Bishops and activists from Japan and South Korea took part in a pilgrimage calling for an end to nuclear energy. The Japan-Korea Anti-Nuclear Peace Pilgrimage, which has been held annually from 2012, was held in Korea from Sept. 13-16 and organized by the Korean bishops' committee for ecology and environment. With the title "Peaceful World without Nuke! We May Protect Life and Beauty!", the pilgrimage was joined by 19 Japanese participants including Bishop Goro Matsuura of Nagoya and 63 Koreans including Bishop Peter Kang U-il of Cheju, president of the Catholic Bishops' Conference of Korea. Participants spoke to members of the anti-nuclear movement and pledged to work harder for borderless solidarity for the no-nuke movement. They visited Hanbit Nuclear Power Plant in Yeonggwang and toured Deungyong, an energy self-help village that uses alternative energy sources. Jesuit Father Ichiro Mitsunobu said many residents are still suffering the effects of the Fukushima nuclear plant accident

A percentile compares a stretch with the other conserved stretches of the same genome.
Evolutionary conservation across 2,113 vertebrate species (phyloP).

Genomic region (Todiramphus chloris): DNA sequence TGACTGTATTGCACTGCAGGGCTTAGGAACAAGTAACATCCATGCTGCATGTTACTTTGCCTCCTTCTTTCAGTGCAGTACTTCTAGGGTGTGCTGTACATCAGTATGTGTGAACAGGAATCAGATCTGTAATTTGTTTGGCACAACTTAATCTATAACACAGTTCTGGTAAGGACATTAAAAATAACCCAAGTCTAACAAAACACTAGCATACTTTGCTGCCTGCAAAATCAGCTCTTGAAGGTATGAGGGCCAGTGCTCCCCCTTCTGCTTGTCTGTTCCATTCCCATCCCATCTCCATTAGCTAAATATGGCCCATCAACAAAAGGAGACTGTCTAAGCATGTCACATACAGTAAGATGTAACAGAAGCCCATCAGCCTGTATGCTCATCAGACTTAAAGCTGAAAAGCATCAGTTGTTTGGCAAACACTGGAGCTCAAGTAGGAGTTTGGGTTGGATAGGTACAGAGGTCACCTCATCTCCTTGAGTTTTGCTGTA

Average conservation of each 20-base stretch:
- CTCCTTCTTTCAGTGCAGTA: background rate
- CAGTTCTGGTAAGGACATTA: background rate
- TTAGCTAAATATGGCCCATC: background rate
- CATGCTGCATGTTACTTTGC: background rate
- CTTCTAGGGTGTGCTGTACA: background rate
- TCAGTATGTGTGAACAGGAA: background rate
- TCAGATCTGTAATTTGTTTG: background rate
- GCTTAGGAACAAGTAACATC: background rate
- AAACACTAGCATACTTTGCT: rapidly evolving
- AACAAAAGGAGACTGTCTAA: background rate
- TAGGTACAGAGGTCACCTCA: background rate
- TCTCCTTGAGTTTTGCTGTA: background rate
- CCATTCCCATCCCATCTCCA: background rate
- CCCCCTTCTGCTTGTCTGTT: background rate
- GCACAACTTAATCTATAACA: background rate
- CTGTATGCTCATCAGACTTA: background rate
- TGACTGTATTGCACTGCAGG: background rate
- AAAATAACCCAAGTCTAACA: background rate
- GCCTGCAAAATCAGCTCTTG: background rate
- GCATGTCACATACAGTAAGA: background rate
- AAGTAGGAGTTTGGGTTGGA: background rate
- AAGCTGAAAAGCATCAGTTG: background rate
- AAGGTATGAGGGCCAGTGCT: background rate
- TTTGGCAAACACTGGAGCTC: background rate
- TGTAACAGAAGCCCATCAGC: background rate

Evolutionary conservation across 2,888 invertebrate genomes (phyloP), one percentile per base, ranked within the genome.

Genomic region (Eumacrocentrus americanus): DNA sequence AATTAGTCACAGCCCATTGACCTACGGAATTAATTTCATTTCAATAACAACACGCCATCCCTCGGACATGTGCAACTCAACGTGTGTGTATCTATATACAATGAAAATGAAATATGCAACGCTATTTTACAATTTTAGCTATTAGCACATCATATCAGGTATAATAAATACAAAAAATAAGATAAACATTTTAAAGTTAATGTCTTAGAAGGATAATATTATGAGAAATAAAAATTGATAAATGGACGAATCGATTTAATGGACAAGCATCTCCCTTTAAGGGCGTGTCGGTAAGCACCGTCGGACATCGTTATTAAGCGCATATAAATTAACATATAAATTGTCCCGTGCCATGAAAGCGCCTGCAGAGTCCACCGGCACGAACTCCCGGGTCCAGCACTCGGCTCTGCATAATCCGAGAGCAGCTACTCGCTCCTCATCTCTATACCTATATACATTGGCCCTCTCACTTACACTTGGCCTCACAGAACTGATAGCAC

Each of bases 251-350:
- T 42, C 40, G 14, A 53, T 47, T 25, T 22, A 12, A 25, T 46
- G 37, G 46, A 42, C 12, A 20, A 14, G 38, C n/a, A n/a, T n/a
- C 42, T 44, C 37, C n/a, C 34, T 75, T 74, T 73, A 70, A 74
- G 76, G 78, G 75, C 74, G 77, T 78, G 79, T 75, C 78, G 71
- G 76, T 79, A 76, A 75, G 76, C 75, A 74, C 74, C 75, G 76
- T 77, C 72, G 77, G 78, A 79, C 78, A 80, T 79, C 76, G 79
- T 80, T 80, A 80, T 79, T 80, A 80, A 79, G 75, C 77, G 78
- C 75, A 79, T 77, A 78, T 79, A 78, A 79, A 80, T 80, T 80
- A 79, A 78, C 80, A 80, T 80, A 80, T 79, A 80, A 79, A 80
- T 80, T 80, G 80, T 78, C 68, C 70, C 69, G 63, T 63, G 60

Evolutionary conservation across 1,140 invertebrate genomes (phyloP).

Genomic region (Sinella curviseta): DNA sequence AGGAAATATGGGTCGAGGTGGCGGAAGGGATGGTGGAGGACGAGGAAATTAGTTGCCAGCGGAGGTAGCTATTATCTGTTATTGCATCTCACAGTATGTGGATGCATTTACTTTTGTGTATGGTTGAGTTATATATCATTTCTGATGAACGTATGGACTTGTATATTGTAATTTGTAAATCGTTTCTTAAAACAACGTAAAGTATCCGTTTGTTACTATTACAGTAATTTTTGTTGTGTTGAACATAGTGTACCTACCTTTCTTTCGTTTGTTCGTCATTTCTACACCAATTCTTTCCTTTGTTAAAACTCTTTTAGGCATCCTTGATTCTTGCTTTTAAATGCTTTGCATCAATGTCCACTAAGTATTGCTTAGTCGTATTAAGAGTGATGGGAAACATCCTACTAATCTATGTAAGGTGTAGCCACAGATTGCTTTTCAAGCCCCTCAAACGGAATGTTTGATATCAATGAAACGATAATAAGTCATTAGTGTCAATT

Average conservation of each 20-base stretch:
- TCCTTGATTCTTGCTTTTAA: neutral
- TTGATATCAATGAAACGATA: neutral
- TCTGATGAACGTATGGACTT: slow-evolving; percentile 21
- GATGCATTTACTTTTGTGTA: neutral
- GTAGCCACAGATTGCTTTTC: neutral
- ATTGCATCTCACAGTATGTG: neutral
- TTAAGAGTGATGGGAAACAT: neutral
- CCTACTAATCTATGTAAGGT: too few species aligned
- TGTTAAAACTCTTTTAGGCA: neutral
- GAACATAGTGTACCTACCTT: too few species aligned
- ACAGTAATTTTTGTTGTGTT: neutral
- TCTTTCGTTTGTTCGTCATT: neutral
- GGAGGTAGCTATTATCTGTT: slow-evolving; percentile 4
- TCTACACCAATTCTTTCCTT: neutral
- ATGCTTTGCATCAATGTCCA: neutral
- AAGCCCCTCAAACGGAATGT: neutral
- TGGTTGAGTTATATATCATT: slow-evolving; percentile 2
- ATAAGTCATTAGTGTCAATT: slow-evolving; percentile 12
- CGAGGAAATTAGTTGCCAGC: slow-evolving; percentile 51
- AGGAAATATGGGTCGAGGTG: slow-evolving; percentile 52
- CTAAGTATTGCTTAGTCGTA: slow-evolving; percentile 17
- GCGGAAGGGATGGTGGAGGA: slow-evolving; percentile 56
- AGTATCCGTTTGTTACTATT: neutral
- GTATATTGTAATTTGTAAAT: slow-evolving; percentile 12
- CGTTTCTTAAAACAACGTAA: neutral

in Japan in 2011. "However, the Japanese government is trying to make people think the crisis is over. With the mischief making, residents are divided and solidarity among people is collapsing," he said. "The solidarity among Korean anti-nuclear activists is inspiring us." Pilgrims held a discussion at the Catholic Center in Myeongdong, Seoul, and walked through Seoul with placards warning of the danger of nuclear power plants and demanding a society without nuclear energy.